Federal and state regulators agreed Wednesday to coordinate oversight of state-chartered banks operating across state lines.
The Federal Reserve Board and the Federal Deposit Insurance Corp. said they will alternate exams of these state banks with state supervisors. Some exams may be done jointly by federal and state agencies. Regardless, under this agreement, state banks operating interstate will not be bombarded by regulators.
"An appropriate federal regulator and a home-state supervisor will coordinate the supervision of interstate banks so as to ensure their safety and soundness and at the same time reduce regulatory burden," said Richard Spillenkothen, the Fed's bank supervision director.
Nick Ketcha, director of the FDIC's division of supervision, said "the more we are talking to each other and using common forms and common approaches," the better.
The decision to work more closely grew from efforts to keep the state banking charter viable in an interstate world. The Conference of State Bank Supervisors unveiled its plan for simplifying state bank exams this month.
"The framework is a model for state banking departments to design their own agreements on sharing responsibility for the supervision of multistate, state-chartered banks," said John L. Bley, director of financial institutions in Washington state and the chairman of the task force that developed the model.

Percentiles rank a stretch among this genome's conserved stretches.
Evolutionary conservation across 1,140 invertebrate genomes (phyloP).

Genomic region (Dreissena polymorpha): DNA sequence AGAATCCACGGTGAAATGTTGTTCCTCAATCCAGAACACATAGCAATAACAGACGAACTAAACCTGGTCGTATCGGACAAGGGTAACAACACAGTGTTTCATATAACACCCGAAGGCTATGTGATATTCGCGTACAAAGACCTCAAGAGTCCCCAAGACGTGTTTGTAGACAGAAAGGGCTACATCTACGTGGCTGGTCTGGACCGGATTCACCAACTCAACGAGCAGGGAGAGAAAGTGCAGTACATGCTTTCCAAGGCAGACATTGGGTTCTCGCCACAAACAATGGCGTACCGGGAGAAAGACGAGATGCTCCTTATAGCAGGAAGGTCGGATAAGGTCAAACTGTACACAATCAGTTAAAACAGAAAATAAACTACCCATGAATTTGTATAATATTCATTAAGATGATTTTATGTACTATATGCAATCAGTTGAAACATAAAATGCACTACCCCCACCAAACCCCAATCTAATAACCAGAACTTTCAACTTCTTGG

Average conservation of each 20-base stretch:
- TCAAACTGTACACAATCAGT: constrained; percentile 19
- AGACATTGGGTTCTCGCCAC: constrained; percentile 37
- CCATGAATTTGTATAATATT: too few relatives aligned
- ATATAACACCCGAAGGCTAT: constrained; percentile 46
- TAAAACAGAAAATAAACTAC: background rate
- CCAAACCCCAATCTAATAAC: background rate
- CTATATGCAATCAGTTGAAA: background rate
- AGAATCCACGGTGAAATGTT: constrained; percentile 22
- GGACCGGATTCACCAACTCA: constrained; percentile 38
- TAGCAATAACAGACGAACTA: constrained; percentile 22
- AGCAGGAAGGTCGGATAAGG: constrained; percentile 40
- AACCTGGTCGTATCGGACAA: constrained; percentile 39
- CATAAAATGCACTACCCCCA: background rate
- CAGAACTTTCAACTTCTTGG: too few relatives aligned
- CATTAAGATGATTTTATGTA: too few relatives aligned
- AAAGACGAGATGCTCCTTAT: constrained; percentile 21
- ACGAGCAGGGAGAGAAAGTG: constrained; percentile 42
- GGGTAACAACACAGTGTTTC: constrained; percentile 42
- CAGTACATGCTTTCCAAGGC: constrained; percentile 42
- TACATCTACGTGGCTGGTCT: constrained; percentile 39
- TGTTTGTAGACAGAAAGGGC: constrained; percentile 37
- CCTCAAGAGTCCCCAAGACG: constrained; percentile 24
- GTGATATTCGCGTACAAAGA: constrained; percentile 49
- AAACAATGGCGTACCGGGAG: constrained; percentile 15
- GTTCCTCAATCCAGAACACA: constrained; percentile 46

According to Mr. Bley, the framework will reduce regulatory burden by appointing a single regulatory contact in the bank's home state - the state where it is chartered.
This home-state supervisor would direct the safety and soundness exam and coordinate other exams conducted by regulators from the state where the branch operates.
Mr. Bley predicted that in two or three years most states will adopt this framework. He noted that four Mid-Atlantic states and 11 states in the West already have adopted this plan. States in the Southeast are working on one.
"Probably 90% to 95% of the terms in those agreements are consistent, and I think that if we can look forward, we can see where more states are going to sign on to one of those three agreements," said Mr. Bley.
Mr. Smith writes for the Medill News Service.